The movie also really doesn't know what it wants to be. Caesar has had some pretty solid character development over the last three films. I like that he is the balance between the two worlds. He has embraced that he is ape and that he has the ability to lead. He is morally conflicted and that makes him really interesting. They even gave Caesar something to do in this movie. He is in a vulnerable place for this movie. This movie starts off as a great revenge film and I would have loved that. He keeps having these Koba flashbacks and that really sets up for a great movie. Admittedly, it would be a little bit of a rehash of the other movies, but I would have loved to see a revenge film with a monkey. But then it becomes a tracking movie. Sure, it is in the name revenge. But there's a lot of just looking around in the snow. And this is where the movie starts to fall apart. There's a lot of just looking around. He meets Nova, but it doesn't really change Caesar. Nova should be a central conflict for Caesar. He has just willed himself against the colonel, and more importantly, man. But that moral crisis is quite minor for Caesar when he interacts with Nova. Caesar should be questioning his own morality in this moment. I don't mind that he accepts Nova. Caesar is a good ma--monkey. He should see the difference between the colonel and Nova. But I want him to question his entire mission because of Nova. Instead of actually having Nova be a moment of character development, she is there as a nod to fans. There are so many beats that I feel have been covered, but there could have been a deep conflict within Caesar that got ignored. I don't need the "ape v. ape" theme again. That was covered and covered well. I get that apes fighting is interesting. There's a lot of that going on here. But that's not the central conflict. This movie goes from being about Caesar as a leader, to a revenge film, to a chase scene, to a prison escape movie and it doesn't do any of those well. Instead, it takes four plots and kind of just makes it boring. That's kind of a sin. You know what it doesn't actually do? It never really makes it a war. The closest I got was a prison escape movie.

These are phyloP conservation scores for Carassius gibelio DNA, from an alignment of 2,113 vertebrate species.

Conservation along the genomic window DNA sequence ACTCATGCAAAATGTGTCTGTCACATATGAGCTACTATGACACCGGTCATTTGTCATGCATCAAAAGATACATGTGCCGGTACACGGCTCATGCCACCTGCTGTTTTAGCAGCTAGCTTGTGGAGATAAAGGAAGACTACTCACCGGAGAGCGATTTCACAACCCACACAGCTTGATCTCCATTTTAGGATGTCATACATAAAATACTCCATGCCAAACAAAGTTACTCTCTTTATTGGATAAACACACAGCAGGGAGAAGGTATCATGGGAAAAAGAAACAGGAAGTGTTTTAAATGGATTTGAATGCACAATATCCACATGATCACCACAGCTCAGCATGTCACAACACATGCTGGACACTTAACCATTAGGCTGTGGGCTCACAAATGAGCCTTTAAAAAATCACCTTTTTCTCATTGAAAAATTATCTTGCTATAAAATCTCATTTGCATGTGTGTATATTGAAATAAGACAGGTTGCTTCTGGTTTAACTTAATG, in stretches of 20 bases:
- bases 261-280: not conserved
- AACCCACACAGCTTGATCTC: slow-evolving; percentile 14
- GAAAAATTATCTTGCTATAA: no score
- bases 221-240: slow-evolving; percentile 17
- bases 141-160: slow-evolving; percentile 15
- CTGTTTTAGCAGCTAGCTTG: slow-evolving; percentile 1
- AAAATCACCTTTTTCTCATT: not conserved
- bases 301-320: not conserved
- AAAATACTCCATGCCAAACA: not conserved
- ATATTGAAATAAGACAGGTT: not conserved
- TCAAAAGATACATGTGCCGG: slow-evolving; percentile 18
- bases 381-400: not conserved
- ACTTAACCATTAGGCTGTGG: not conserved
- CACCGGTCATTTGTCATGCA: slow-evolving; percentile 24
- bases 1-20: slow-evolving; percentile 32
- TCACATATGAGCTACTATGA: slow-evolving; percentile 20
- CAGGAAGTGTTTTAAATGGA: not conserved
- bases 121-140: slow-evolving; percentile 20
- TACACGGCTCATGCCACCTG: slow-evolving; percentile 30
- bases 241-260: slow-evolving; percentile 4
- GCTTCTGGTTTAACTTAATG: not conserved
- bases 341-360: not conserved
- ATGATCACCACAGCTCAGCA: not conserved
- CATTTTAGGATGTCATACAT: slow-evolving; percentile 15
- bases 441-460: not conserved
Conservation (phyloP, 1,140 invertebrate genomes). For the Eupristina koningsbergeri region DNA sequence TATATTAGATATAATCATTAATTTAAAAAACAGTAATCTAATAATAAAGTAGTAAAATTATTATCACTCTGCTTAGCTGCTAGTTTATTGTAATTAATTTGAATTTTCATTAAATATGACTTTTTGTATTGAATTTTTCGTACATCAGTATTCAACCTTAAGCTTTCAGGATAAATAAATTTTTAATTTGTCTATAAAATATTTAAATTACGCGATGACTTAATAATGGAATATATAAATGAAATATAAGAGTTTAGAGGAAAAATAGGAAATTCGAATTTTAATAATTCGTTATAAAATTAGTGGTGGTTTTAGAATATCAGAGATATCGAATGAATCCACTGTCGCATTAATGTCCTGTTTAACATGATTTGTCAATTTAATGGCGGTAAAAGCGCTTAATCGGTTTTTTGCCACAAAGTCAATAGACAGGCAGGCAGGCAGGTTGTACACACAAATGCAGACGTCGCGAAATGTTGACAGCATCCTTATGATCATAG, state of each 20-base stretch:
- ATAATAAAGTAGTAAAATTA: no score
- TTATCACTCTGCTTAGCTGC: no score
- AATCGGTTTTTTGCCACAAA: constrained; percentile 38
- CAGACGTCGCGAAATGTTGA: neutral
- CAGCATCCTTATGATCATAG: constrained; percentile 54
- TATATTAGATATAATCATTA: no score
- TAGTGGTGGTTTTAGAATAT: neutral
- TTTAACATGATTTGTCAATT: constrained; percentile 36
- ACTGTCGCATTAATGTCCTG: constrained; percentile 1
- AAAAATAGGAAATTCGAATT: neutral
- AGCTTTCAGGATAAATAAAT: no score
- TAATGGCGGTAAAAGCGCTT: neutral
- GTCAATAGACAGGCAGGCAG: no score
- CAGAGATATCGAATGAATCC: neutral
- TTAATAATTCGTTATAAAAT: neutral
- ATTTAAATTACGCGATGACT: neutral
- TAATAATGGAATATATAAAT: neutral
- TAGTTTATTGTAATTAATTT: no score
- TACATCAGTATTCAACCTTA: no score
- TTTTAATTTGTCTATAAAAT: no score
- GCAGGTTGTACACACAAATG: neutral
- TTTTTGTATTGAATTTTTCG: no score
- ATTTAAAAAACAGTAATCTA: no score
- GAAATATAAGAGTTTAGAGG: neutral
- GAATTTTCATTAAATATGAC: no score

There's also a "just because" moment that is pretty unforgivable. There's a moment that we all know is coming. Red Donkey and his change is pretty telegraphed throughout the film, but as an audience, we have to wonder what is the straw that breaks the camel's back. The answer is...nothing. It is a lightswitch moment. Red Donkey is part of an allegory that is pretty thin, so I won't go into the allegory too much, but I would like to say that Red Donkey is part of establishing such a bleak mood in this film that I can't ever really get past it. Matt Reeves made a dark movie. The whole trilogy is actually pretty dark, which is fine I guess. But at the end of the day, I'm watching a movie called The Planet of the Apes. I know that it is a sci-fi message movie. But it's supposed to be a good time as well. Thank God for Steve Zahn's Bad Ape because the movie desperately needs a laugh every once in a while. But really, it is almost like screaming into the void because the movie as a whole is pretty darn bleak. I'm grateful for every moment that Bad Ape is in the film because for a whole second, I get to experience not misery. I like bleak stuff and I like misery, but this movie takes itself so darned seriously considering that it an ape v. human war movie. Also, was the colonel right? I know that they painted Woody Harrelson's Colonel as a crazy pants jerk, but some of the things that condemn him make a bit of sense. If we're all dying of a horrible disease, shouldn't we do everything that we could to save the human race? Yes, he takes it way too far, but Caesar's judging him before the evil stuff shows up. I don't know why the Colonel had to do the evil stuff. That seemed thrown in there just to ensure that you knew that he was the bad guy. I just wish that they made him more sympathetic. But I'm sure it is hard enough to sell a movie where the audience watching the film was the bad guy, let alone in your big summer blockbuster tentpole film.
I spent a lot of time crapping on this movie. It's not terrible. It is just a movie filled with missteps that unfortunately make a movie that should be very exciting remarkably boring. Boring might be a death knell for The Planet of the Apes franchise because they should be preachy, but fun at the same time. I don't want to watch hours of apes tracking people in the snow as clues to the future franchise is dropped. Also, does anyone really care about the old Planet of the Apes enough to be dropping clues to how it plays out anymore? No, we get it. Just tell a good story and have the apes in change by now.
Film is great. It can challenge us. It can entertain us. It can puzzle us. It can awaken us.
Mr. H has watched an upsetting amount of movies. They bring him a level of joy that few things have achieved.